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Thread: New Vacuum Chucks

  1. #1
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    New Vacuum Chucks

    Well, that vacuum rig should be good to go, I got the "Sealed" bearing today, so I set about making up some new vacuum chucks.

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    OK, here are the pieces, I have four sizes of PVC pipe connectors for the bodies of the chucks, four threaded blocks and four chunks of of MDF for the backer boards of the chucks.

    EDIT: I would NOT use MDF for the backer boards again, they leak BADLY and needed a LOT of CA glue to seal them. Use some good quality high grade plywood instead.


    I pre-drill the threaded blocks, and countersink the holes.

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    I draw lines from each corner, on the MDF, and then line up the threaded block, and drill one hole, and drive one screw...

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    ...and then drill the other three holes.

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    Once the dust is cleaned off, I spread the glue evenly on the two surfaces....

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    ...and then drive the four screws to hold the block in place on the MDF backer board.

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    Now I have four backer boards ready to go on the lathe, once the glue dries.

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    I had two round boards from when I made the mini cyclone for the shopvac, so I used them, but the other two boards are square, so they had to be rounded off. Turning the MDF is MESSY, I use the DC and I wear the Triton Power Air Cleaner Helmet, and it is still NOT much fun

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    Once the piece is rounded, I then use the dividers to mark the outer size of the vacuum chuck body.....

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    and using the parting tool, I cut a groove in the backer board, to fit the vacuum chuck body. A good fit is needed, it should be snug, but not tight.....

    Cont..........
    Last edited by Stuart Ablett; 09-24-2011 at 09:13 AM.
    The pessimist complains about the wind; the optimist expects it to change; the realist adjusts the sails.
    William Arthur Ward

  2. #2
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    .....

    OK, some more on these.

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    OK just a little point here, on the pipe couplings that I'm using, one end has a bunch of numbers and stuff on it, the other end is smooth, so I made sure that I put the smooth end into the groove in the backer board.

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    I drill the center holes in the backer boards before I attach the vacuum chuck bodies, I make sure I use a bit that is SMALLER than the hole in the spindle of the lathe, so I do not have to worry about the bit hitting the spindle.

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    I used the large cone on my Oneway live center to line up the vacuum chuck body on the backer plate. I used 5 minute epoxy to attach the vacuum bodies to the backer plates......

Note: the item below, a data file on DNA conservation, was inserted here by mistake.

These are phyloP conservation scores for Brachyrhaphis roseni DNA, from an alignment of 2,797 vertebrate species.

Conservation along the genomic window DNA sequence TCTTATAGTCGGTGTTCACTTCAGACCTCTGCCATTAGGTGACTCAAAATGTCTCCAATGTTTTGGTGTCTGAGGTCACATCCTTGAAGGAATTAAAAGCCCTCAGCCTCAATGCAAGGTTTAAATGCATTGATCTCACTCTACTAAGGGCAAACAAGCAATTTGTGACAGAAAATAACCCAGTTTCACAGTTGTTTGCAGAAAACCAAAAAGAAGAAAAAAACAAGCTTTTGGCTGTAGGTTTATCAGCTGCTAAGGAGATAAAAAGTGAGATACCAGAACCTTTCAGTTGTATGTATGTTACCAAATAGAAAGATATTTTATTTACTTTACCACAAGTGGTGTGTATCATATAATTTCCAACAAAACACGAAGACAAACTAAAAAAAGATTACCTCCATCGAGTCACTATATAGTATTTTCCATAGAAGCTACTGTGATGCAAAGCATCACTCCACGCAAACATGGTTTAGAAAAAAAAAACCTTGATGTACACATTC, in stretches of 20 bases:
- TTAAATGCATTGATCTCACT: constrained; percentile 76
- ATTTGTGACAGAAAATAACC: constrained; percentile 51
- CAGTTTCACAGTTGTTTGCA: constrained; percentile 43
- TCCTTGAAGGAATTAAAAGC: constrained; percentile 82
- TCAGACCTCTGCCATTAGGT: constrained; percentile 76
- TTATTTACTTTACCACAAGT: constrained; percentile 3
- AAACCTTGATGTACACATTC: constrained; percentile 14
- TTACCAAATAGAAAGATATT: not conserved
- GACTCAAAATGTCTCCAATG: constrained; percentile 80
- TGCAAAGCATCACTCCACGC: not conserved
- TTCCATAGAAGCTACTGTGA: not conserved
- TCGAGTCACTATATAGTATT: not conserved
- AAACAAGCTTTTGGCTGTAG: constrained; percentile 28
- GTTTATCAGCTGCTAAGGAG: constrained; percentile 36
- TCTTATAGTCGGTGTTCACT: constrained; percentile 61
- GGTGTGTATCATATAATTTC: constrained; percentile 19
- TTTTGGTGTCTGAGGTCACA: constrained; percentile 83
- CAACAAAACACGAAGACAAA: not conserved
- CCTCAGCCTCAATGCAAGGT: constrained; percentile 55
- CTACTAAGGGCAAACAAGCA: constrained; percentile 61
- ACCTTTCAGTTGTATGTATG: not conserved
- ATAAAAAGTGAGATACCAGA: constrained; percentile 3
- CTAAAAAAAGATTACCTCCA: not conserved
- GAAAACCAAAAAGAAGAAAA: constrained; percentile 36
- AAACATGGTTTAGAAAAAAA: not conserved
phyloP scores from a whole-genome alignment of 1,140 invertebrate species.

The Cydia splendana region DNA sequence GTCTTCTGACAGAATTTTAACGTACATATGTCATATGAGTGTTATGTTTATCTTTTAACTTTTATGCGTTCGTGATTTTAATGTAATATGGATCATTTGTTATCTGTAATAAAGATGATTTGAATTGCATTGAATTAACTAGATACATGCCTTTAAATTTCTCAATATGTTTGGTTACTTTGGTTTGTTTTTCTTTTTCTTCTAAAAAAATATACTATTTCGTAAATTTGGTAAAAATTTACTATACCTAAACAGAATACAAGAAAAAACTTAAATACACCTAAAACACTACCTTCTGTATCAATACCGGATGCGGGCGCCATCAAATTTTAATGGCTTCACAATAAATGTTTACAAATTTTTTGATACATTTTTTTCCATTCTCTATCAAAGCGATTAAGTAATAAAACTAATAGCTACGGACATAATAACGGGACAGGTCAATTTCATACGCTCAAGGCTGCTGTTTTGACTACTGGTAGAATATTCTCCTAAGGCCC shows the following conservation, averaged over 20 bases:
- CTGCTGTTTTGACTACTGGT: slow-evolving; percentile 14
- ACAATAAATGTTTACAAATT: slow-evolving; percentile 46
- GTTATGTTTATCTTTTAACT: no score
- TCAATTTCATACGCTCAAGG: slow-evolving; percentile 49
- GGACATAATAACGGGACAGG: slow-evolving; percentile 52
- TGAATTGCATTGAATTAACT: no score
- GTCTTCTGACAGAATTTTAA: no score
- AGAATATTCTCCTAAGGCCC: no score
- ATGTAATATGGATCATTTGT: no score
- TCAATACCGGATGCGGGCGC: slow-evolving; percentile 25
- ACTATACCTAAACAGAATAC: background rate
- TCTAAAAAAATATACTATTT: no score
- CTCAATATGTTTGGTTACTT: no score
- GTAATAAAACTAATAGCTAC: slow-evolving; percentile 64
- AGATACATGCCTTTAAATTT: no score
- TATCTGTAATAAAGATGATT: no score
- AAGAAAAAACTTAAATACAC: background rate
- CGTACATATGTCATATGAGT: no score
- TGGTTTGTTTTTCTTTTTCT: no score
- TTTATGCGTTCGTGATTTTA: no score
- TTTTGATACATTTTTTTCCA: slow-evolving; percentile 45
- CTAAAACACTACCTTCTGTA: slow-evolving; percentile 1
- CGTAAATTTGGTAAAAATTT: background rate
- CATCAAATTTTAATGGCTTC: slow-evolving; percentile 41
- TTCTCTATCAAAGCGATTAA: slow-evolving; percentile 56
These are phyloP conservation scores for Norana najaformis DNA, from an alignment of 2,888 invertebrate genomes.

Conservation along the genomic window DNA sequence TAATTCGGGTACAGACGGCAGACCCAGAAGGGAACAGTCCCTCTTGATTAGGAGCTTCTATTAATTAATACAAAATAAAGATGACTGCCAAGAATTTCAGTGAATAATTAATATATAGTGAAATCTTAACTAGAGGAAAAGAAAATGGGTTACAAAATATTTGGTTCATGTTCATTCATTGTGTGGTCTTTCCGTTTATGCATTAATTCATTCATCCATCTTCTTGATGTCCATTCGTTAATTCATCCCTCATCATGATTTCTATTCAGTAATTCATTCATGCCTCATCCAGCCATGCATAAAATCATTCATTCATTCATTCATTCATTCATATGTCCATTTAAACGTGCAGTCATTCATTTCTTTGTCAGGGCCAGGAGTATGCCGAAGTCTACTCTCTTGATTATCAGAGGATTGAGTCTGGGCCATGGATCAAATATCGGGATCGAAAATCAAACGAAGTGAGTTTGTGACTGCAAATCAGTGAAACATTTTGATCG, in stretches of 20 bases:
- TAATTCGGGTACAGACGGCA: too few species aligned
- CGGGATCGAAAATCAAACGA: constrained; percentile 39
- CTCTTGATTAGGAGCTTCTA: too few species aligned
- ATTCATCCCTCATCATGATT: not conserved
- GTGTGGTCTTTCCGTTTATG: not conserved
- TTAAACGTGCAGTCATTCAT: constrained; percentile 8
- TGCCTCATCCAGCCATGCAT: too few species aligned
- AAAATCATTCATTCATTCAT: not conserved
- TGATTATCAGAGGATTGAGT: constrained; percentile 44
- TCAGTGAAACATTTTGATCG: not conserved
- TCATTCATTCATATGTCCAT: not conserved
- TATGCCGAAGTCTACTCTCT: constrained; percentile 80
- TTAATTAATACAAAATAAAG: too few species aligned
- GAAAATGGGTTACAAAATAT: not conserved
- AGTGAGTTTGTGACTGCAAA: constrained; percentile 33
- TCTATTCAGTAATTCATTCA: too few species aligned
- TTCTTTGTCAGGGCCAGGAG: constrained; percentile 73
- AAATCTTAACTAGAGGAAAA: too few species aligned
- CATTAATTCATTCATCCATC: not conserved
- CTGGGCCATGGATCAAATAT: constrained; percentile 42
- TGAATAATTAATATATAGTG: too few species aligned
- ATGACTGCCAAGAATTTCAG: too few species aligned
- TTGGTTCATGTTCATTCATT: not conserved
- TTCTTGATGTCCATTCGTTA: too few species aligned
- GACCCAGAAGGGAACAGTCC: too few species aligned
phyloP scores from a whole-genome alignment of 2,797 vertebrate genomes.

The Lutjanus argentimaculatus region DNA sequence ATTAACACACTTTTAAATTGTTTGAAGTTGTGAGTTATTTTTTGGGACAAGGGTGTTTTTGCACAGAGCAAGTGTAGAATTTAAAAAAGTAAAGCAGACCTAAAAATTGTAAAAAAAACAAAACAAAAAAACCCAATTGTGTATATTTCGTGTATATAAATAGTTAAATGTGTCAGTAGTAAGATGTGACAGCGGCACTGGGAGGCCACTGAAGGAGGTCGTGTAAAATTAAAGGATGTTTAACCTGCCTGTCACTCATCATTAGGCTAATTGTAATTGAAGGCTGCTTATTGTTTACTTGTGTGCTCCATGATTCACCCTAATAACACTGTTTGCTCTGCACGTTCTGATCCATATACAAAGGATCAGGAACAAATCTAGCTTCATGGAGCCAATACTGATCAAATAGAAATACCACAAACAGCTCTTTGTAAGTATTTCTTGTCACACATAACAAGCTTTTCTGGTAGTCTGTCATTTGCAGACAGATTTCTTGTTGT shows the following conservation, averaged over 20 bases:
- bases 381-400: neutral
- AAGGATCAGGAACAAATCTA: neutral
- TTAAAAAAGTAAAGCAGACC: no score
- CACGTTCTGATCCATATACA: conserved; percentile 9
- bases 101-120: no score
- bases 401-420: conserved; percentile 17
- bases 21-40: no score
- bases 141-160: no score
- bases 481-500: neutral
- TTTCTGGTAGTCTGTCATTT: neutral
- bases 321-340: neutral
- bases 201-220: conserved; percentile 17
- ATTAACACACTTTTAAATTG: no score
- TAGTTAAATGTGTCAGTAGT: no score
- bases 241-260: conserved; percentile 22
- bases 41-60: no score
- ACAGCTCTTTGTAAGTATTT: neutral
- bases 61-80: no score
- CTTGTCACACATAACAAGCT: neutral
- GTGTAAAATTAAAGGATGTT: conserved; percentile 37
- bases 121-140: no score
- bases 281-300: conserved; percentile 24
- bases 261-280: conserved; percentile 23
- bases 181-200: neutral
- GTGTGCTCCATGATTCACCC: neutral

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    ....and then used silicone sealer to make darn sure there are no leaks.

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    There they are, ready for some tuning up.

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    I true up the edge of the vacuum chuck, and round over the edge.

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    I also put a hole in the threaded block, just in case the chuck gets a bit stuck on the spindle, this will make the chuck easier to get off, make sure you don't drill too deep....

    Now that these are done, I'll spray on 3 or 4 coats of poly on the MDF, to seal it, as it is very porous.

    I'm not sure if I'll attach a seal to the edges of the vacuum chucks, or use a pad that will have a hole in it and NOT be attached to the chuck itself

    Cheers!
    The pessimist complains about the wind; the optimist expects it to change; the realist adjusts the sails.
    William Arthur Ward

  3. #3
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    Well, now that really looks cool. Not being a spinney kinda guy, I'm curious as to exactly what you'll be turning using this new contraption. Can't wait to see what comes from this!
    Host of the 2017 Family Woodworking Gathering - Sunken Wood

    We all die. The goal isn't to live forever; the goal is to create something that will. - Chuck Palahniuk
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  4. #4
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    Looks pretty cool Stu. I like how you put it together. Looks like it is going to work well.
    Bernie W.

    Retirement: Thats when you return from work one day
    and say, Hi, Honey, Im home forever.

    To succeed in life, you need three things: a wishbone, a backbone and a funnybone.

  5. #5
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    Quote Originally Posted by Rennie Heuer View Post
    Well, now that really looks cool. Not being a spinney kinda guy, I'm curious as to exactly what you'll be turning using this new contraption. Can't wait to see what comes from this!
    Rennie, I will use these to finish off the bottoms of bowls, the bowl will have a tenon, that was held by the chuck while turning, the last thing on the lathe, that most will do is turn the tenon off the bottom of the bowl, or if the tenon is to become the foot of the bowl then you will want to clean up the marks left by the chuck, as well as sand it and finish it.

    There are lots of ways to do this, Donut chucks, or just a simple "Jam Chuck" as well...........